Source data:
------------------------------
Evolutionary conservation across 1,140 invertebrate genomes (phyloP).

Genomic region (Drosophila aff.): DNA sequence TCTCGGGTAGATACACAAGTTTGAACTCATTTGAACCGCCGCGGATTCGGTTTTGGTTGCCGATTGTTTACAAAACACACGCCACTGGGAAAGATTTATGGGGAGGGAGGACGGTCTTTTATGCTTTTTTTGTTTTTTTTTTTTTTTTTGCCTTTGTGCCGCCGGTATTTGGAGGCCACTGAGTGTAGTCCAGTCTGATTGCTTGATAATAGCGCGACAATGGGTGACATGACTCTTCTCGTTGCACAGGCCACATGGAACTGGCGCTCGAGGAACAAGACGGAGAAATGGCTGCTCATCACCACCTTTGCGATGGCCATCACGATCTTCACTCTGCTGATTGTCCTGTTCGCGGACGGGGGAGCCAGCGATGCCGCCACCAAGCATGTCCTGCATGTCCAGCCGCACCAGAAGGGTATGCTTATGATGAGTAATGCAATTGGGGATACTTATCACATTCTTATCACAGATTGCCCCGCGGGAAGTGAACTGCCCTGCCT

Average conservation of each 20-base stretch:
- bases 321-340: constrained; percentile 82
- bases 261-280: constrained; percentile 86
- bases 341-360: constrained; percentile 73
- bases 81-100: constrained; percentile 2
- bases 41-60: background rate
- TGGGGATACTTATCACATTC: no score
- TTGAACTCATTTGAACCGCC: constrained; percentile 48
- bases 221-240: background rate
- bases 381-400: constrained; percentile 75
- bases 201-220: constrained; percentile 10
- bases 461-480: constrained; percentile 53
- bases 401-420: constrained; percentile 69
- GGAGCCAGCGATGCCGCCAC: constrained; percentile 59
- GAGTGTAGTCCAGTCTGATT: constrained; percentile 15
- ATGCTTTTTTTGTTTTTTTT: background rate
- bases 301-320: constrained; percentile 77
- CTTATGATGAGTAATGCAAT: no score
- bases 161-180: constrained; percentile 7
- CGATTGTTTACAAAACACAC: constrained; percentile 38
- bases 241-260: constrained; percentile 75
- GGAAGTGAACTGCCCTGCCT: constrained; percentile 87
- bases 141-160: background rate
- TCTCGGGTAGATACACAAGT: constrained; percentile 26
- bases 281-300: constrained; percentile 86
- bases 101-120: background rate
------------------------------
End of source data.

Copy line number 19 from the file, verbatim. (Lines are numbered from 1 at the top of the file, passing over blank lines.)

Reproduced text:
- bases 301-320: constrained; percentile 77